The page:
In the pursuit of sustainable and environmentally responsible economic practices, the concept of circularity has emerged as a guiding principle. Not only is there more and more (international) attention for this concept, but guiding legislation has been published, and countries are setting ambitious targets to transition towards circular economies. But what exactly does that entail?
What is circularity?
The simplest explanation of what circularity is is that what goes out at the end of a system is – probably after some post-processing – able to go in at the beginning of a system again, without degradation of quality. An example: a particular type of plastic is needed, say for LEGO blocks. After the use case is over (the kid, or adult, discarded the toy), the used plastic will be recycled into materials that could be used for the same purpose, or a different one. And a beautiful example from nature is the biome in a bottle, where fertile ground, a bit of water, and some small plants and other organisms are put in a closed glass jar or bottle and will flourish without any need for help for years to come.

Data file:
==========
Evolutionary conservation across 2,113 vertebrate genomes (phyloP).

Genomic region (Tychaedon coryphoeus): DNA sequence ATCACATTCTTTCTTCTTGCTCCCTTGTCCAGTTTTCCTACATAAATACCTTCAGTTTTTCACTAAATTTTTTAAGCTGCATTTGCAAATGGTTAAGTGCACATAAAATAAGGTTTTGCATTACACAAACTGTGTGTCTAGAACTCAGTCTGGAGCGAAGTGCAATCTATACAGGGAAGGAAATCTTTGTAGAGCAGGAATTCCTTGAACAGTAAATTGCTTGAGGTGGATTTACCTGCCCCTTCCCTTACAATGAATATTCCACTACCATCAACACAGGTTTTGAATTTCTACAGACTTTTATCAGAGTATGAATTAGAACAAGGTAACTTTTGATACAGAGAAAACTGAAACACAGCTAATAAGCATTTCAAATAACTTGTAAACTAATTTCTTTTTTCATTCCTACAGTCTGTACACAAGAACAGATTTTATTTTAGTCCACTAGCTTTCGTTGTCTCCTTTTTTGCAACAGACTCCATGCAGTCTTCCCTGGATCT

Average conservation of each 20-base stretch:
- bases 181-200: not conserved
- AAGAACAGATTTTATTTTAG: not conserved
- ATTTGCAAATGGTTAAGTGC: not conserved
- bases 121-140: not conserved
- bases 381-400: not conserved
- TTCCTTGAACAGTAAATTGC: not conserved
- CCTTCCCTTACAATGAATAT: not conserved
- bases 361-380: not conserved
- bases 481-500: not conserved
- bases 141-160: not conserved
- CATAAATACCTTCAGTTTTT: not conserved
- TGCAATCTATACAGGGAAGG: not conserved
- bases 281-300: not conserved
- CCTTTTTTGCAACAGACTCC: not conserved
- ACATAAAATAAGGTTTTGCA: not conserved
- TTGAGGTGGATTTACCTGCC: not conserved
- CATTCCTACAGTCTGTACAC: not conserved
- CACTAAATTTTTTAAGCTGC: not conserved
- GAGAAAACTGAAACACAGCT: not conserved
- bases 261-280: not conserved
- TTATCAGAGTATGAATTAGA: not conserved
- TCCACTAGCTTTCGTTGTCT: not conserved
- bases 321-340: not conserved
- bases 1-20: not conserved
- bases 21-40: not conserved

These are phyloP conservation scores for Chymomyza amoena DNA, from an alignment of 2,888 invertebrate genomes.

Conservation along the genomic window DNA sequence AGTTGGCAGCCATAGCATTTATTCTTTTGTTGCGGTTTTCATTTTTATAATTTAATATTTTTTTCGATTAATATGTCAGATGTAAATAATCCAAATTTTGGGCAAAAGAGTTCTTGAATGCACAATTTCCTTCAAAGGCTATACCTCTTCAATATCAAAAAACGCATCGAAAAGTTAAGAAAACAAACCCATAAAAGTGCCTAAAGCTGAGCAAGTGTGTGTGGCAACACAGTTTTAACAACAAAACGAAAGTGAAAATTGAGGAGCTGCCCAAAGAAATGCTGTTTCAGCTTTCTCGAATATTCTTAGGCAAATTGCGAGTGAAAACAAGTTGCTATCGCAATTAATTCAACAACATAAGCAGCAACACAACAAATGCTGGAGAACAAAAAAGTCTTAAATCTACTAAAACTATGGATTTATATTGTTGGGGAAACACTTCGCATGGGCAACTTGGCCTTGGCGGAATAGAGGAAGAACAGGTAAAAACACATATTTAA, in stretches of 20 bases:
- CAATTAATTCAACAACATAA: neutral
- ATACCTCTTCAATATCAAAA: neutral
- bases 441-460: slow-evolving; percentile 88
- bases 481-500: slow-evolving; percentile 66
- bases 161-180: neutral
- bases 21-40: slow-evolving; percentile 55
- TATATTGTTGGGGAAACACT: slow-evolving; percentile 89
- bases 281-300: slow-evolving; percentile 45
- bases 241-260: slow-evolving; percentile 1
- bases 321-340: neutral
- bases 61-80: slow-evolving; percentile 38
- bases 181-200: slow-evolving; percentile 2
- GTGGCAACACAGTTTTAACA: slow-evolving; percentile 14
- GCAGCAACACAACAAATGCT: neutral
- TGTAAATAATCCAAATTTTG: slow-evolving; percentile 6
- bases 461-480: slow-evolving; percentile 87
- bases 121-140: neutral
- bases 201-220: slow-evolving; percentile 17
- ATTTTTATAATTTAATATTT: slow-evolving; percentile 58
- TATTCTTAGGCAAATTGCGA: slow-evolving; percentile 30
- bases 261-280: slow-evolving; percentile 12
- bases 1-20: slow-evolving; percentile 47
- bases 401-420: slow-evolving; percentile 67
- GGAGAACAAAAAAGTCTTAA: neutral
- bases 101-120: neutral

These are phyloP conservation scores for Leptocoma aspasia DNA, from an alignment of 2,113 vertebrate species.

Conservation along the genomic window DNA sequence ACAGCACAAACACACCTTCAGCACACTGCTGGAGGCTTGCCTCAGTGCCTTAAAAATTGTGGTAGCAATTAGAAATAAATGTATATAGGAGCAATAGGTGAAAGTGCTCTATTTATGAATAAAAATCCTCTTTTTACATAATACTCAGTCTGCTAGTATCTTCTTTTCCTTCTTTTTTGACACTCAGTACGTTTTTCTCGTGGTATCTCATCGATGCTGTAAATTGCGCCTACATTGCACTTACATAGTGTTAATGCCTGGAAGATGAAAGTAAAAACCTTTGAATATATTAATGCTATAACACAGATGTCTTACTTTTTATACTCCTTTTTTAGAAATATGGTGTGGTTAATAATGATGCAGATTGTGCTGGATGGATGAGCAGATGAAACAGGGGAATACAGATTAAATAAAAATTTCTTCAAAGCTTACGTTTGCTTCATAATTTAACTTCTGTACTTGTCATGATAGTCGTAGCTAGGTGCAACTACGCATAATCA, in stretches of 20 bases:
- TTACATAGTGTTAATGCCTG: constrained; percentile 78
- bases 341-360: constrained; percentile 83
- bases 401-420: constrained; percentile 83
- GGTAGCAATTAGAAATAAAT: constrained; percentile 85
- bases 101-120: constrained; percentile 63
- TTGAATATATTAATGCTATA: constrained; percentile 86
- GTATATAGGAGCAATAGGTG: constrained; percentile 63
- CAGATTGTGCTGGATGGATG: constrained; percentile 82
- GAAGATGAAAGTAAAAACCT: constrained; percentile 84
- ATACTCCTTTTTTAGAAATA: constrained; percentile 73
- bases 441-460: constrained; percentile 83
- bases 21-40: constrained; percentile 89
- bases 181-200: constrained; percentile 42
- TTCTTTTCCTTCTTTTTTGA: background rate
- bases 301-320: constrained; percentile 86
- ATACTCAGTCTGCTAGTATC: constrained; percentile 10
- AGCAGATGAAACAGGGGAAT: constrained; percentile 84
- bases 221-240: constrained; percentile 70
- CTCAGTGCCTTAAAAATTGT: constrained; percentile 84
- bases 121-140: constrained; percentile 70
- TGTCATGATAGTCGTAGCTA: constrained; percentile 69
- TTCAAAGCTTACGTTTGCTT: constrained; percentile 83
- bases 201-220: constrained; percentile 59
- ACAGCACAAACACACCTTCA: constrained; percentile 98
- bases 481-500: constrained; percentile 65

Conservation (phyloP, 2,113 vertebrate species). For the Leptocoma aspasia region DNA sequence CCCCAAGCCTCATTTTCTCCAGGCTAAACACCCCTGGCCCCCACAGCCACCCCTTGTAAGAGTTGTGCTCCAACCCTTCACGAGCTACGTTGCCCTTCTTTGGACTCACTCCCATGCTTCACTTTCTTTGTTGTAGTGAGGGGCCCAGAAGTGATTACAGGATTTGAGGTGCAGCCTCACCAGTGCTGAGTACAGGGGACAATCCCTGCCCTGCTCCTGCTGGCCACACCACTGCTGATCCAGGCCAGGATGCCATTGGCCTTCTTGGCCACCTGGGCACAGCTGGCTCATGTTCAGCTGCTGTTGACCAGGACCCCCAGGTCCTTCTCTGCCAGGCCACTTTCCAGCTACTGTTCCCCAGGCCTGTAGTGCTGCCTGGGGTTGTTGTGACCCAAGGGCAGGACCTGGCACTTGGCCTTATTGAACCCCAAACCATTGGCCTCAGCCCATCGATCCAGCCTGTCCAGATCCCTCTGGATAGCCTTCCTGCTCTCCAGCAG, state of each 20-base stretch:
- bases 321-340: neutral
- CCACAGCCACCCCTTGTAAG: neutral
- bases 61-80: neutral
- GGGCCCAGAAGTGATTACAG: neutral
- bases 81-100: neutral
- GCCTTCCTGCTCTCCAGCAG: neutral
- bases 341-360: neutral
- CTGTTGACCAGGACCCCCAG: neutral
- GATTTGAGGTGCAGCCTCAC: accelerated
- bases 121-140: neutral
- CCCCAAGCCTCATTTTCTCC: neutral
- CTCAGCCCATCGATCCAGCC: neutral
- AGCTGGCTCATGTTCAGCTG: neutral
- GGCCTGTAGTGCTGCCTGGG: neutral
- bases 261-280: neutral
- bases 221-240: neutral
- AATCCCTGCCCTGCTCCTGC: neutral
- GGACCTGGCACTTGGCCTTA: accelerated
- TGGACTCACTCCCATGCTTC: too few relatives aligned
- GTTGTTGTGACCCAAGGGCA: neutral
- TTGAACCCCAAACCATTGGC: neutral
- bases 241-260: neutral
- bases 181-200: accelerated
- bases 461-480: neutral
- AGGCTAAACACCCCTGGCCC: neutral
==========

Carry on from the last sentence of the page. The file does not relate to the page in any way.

The essence of a circular economy is reuse, remake, and recycle. This is a totally different mindset than the ‘classical’ linear economy, where raw materials are taken and made into something, which is then disposed of rather than recycled. Well-known is, of course, the usage of fossil fuels rather than biofuels or renewable energy. Note that this circularity not only takes place on the higher ‘out of my hand’ levels but also on a personal level a lot can be achieved (e.g., reusing coffee grinds as garden fertiliser or using filtered shower water to flush the toilet). As the current (increasing) global rate of consumption in the present linear economy results in far-reaching environmental, geopolitical and social consequences, the step to a circular economy is a necessity rather than a non-binding choice.
The Dutch government has set the year 2050 as the target when the entire Dutch economy should be circular. Following the latest United Nations IPCC (Intergovernmental Panel on Climate Change) report, the Dutch National Programme Circular Economy was launched in February 2023. This report is meant to elaborate on the steps that are necessary to achieve the ambition to have a fully circular economy in 2050. There are four main points of attention that can directly influence circularity: limitation of the usage of raw materials, substitution of raw materials, extending the lifespan of products, and high-quality processing. Nevertheless, it is acknowledged that even within a fully circular economy, there will still be a limited outflow of waste. More on that later.